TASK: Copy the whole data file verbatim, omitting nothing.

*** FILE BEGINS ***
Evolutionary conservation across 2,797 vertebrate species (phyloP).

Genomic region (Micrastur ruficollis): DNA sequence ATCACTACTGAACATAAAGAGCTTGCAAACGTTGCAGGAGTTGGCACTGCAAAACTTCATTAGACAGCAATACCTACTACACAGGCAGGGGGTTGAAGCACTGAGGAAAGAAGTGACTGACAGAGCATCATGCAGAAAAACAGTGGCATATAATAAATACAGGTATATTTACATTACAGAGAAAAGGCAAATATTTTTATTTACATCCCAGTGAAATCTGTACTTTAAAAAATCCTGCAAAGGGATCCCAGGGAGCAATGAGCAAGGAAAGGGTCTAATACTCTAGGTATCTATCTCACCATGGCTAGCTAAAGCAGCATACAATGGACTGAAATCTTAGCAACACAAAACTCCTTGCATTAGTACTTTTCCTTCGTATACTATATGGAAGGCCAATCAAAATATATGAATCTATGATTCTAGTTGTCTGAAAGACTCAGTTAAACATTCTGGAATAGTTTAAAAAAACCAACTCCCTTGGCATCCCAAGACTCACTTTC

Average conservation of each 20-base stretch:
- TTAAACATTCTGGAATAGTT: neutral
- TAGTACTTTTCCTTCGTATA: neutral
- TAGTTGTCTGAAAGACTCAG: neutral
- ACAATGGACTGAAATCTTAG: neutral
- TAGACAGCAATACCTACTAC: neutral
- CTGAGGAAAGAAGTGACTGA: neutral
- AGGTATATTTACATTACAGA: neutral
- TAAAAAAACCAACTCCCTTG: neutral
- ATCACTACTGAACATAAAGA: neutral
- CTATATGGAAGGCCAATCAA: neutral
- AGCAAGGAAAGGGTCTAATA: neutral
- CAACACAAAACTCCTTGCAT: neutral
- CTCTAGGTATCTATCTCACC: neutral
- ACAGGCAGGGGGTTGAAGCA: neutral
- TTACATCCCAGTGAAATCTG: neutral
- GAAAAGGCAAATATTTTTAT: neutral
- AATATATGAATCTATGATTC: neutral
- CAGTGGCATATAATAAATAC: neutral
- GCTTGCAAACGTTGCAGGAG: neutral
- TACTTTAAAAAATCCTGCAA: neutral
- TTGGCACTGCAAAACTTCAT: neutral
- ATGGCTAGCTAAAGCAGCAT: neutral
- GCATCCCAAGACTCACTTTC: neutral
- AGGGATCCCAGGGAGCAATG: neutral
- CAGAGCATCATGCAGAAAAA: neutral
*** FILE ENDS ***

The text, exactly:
Evolutionary conservation across 2,797 vertebrate species (phyloP).

Genomic region (Micrastur ruficollis): DNA sequence ATCACTACTGAACATAAAGAGCTTGCAAACGTTGCAGGAGTTGGCACTGCAAAACTTCATTAGACAGCAATACCTACTACACAGGCAGGGGGTTGAAGCACTGAGGAAAGAAGTGACTGACAGAGCATCATGCAGAAAAACAGTGGCATATAATAAATACAGGTATATTTACATTACAGAGAAAAGGCAAATATTTTTATTTACATCCCAGTGAAATCTGTACTTTAAAAAATCCTGCAAAGGGATCCCAGGGAGCAATGAGCAAGGAAAGGGTCTAATACTCTAGGTATCTATCTCACCATGGCTAGCTAAAGCAGCATACAATGGACTGAAATCTTAGCAACACAAAACTCCTTGCATTAGTACTTTTCCTTCGTATACTATATGGAAGGCCAATCAAAATATATGAATCTATGATTCTAGTTGTCTGAAAGACTCAGTTAAACATTCTGGAATAGTTTAAAAAAACCAACTCCCTTGGCATCCCAAGACTCACTTTC

Average conservation of each 20-base stretch:
- TTAAACATTCTGGAATAGTT: neutral
- TAGTACTTTTCCTTCGTATA: neutral
- TAGTTGTCTGAAAGACTCAG: neutral
- ACAATGGACTGAAATCTTAG: neutral
- TAGACAGCAATACCTACTAC: neutral
- CTGAGGAAAGAAGTGACTGA: neutral
- AGGTATATTTACATTACAGA: neutral
- TAAAAAAACCAACTCCCTTG: neutral
- ATCACTACTGAACATAAAGA: neutral
- CTATATGGAAGGCCAATCAA: neutral
- AGCAAGGAAAGGGTCTAATA: neutral
- CAACACAAAACTCCTTGCAT: neutral
- CTCTAGGTATCTATCTCACC: neutral
- ACAGGCAGGGGGTTGAAGCA: neutral
- TTACATCCCAGTGAAATCTG: neutral
- GAAAAGGCAAATATTTTTAT: neutral
- AATATATGAATCTATGATTC: neutral
- CAGTGGCATATAATAAATAC: neutral
- GCTTGCAAACGTTGCAGGAG: neutral
- TACTTTAAAAAATCCTGCAA: neutral
- TTGGCACTGCAAAACTTCAT: neutral
- ATGGCTAGCTAAAGCAGCAT: neutral
- GCATCCCAAGACTCACTTTC: neutral
- AGGGATCCCAGGGAGCAATG: neutral
- CAGAGCATCATGCAGAAAAA: neutral